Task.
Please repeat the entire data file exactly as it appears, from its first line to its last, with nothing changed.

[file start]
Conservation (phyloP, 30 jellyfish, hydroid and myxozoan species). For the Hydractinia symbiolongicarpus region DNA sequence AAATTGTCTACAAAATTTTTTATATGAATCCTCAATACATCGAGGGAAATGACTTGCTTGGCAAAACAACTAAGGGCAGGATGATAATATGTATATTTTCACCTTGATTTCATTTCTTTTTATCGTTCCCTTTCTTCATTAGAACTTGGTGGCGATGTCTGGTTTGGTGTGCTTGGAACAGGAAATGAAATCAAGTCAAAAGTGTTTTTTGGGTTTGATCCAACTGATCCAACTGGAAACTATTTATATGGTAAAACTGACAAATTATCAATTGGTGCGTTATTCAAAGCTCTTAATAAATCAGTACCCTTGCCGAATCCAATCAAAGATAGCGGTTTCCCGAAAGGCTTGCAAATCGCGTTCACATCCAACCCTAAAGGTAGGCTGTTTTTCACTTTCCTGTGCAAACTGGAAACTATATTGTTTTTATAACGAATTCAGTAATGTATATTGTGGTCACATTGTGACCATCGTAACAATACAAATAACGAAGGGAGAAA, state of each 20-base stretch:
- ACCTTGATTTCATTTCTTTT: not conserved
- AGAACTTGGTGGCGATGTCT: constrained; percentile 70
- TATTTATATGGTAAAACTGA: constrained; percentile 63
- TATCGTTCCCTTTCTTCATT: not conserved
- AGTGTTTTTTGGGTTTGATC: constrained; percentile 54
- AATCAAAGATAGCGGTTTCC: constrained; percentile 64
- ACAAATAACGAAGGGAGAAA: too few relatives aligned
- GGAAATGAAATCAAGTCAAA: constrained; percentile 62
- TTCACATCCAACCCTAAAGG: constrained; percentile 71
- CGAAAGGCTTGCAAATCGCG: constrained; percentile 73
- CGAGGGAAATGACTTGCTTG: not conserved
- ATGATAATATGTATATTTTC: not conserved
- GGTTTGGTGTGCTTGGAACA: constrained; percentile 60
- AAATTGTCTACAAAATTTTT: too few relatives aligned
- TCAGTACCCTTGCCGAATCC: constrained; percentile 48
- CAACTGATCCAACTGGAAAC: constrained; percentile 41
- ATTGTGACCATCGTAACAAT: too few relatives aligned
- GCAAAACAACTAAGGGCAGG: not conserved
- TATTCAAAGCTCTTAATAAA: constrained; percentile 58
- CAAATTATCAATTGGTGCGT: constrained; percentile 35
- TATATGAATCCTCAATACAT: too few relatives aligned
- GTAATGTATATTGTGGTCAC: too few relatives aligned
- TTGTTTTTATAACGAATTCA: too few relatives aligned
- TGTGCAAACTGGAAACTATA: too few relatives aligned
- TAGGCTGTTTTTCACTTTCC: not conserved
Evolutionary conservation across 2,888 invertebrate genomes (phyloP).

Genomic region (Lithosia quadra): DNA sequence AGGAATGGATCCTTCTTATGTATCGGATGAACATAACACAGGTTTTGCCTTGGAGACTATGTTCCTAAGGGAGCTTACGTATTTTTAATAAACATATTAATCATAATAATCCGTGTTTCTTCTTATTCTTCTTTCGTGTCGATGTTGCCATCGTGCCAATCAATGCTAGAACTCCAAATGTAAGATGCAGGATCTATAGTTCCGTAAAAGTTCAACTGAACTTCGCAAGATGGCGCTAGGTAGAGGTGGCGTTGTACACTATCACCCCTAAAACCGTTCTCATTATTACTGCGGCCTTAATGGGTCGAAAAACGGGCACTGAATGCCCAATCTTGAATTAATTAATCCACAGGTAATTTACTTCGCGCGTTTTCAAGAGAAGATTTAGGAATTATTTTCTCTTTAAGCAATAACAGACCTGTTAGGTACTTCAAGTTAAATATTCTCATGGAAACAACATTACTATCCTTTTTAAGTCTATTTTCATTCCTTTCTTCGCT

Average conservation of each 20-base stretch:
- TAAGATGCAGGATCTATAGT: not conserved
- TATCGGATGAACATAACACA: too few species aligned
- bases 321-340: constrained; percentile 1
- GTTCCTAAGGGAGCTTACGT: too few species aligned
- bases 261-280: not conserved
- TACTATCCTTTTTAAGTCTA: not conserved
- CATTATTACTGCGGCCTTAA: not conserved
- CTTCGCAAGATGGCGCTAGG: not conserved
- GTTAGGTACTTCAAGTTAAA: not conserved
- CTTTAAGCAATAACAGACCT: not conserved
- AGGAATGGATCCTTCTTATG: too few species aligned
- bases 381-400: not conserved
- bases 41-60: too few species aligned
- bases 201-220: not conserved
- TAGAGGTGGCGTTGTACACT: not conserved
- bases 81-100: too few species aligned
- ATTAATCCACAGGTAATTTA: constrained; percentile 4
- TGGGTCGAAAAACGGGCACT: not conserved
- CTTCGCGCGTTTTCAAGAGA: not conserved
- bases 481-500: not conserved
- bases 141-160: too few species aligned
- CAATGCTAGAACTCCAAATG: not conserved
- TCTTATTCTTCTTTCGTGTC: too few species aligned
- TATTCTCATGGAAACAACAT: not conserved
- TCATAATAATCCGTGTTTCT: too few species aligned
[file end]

Conservation (phyloP, 30 jellyfish, hydroid and myxozoan species). For the Hydractinia symbiolongicarpus region DNA sequence AAATTGTCTACAAAATTTTTTATATGAATCCTCAATACATCGAGGGAAATGACTTGCTTGGCAAAACAACTAAGGGCAGGATGATAATATGTATATTTTCACCTTGATTTCATTTCTTTTTATCGTTCCCTTTCTTCATTAGAACTTGGTGGCGATGTCTGGTTTGGTGTGCTTGGAACAGGAAATGAAATCAAGTCAAAAGTGTTTTTTGGGTTTGATCCAACTGATCCAACTGGAAACTATTTATATGGTAAAACTGACAAATTATCAATTGGTGCGTTATTCAAAGCTCTTAATAAATCAGTACCCTTGCCGAATCCAATCAAAGATAGCGGTTTCCCGAAAGGCTTGCAAATCGCGTTCACATCCAACCCTAAAGGTAGGCTGTTTTTCACTTTCCTGTGCAAACTGGAAACTATATTGTTTTTATAACGAATTCAGTAATGTATATTGTGGTCACATTGTGACCATCGTAACAATACAAATAACGAAGGGAGAAA, state of each 20-base stretch:
- ACCTTGATTTCATTTCTTTT: not conserved
- AGAACTTGGTGGCGATGTCT: constrained; percentile 70
- TATTTATATGGTAAAACTGA: constrained; percentile 63
- TATCGTTCCCTTTCTTCATT: not conserved
- AGTGTTTTTTGGGTTTGATC: constrained; percentile 54
- AATCAAAGATAGCGGTTTCC: constrained; percentile 64
- ACAAATAACGAAGGGAGAAA: too few relatives aligned
- GGAAATGAAATCAAGTCAAA: constrained; percentile 62
- TTCACATCCAACCCTAAAGG: constrained; percentile 71
- CGAAAGGCTTGCAAATCGCG: constrained; percentile 73
- CGAGGGAAATGACTTGCTTG: not conserved
- ATGATAATATGTATATTTTC: not conserved
- GGTTTGGTGTGCTTGGAACA: constrained; percentile 60
- AAATTGTCTACAAAATTTTT: too few relatives aligned
- TCAGTACCCTTGCCGAATCC: constrained; percentile 48
- CAACTGATCCAACTGGAAAC: constrained; percentile 41
- ATTGTGACCATCGTAACAAT: too few relatives aligned
- GCAAAACAACTAAGGGCAGG: not conserved
- TATTCAAAGCTCTTAATAAA: constrained; percentile 58
- CAAATTATCAATTGGTGCGT: constrained; percentile 35
- TATATGAATCCTCAATACAT: too few relatives aligned
- GTAATGTATATTGTGGTCAC: too few relatives aligned
- TTGTTTTTATAACGAATTCA: too few relatives aligned
- TGTGCAAACTGGAAACTATA: too few relatives aligned
- TAGGCTGTTTTTCACTTTCC: not conserved
Evolutionary conservation across 2,888 invertebrate genomes (phyloP).

Genomic region (Lithosia quadra): DNA sequence AGGAATGGATCCTTCTTATGTATCGGATGAACATAACACAGGTTTTGCCTTGGAGACTATGTTCCTAAGGGAGCTTACGTATTTTTAATAAACATATTAATCATAATAATCCGTGTTTCTTCTTATTCTTCTTTCGTGTCGATGTTGCCATCGTGCCAATCAATGCTAGAACTCCAAATGTAAGATGCAGGATCTATAGTTCCGTAAAAGTTCAACTGAACTTCGCAAGATGGCGCTAGGTAGAGGTGGCGTTGTACACTATCACCCCTAAAACCGTTCTCATTATTACTGCGGCCTTAATGGGTCGAAAAACGGGCACTGAATGCCCAATCTTGAATTAATTAATCCACAGGTAATTTACTTCGCGCGTTTTCAAGAGAAGATTTAGGAATTATTTTCTCTTTAAGCAATAACAGACCTGTTAGGTACTTCAAGTTAAATATTCTCATGGAAACAACATTACTATCCTTTTTAAGTCTATTTTCATTCCTTTCTTCGCT

Average conservation of each 20-base stretch:
- TAAGATGCAGGATCTATAGT: not conserved
- TATCGGATGAACATAACACA: too few species aligned
- bases 321-340: constrained; percentile 1
- GTTCCTAAGGGAGCTTACGT: too few species aligned
- bases 261-280: not conserved
- TACTATCCTTTTTAAGTCTA: not conserved
- CATTATTACTGCGGCCTTAA: not conserved
- CTTCGCAAGATGGCGCTAGG: not conserved
- GTTAGGTACTTCAAGTTAAA: not conserved
- CTTTAAGCAATAACAGACCT: not conserved
- AGGAATGGATCCTTCTTATG: too few species aligned
- bases 381-400: not conserved
- bases 41-60: too few species aligned
- bases 201-220: not conserved
- TAGAGGTGGCGTTGTACACT: not conserved
- bases 81-100: too few species aligned
- ATTAATCCACAGGTAATTTA: constrained; percentile 4
- TGGGTCGAAAAACGGGCACT: not conserved
- CTTCGCGCGTTTTCAAGAGA: not conserved
- bases 481-500: not conserved
- bases 141-160: too few species aligned
- CAATGCTAGAACTCCAAATG: not conserved
- TCTTATTCTTCTTTCGTGTC: too few species aligned
- TATTCTCATGGAAACAACAT: not conserved
- TCATAATAATCCGTGTTTCT: too few species aligned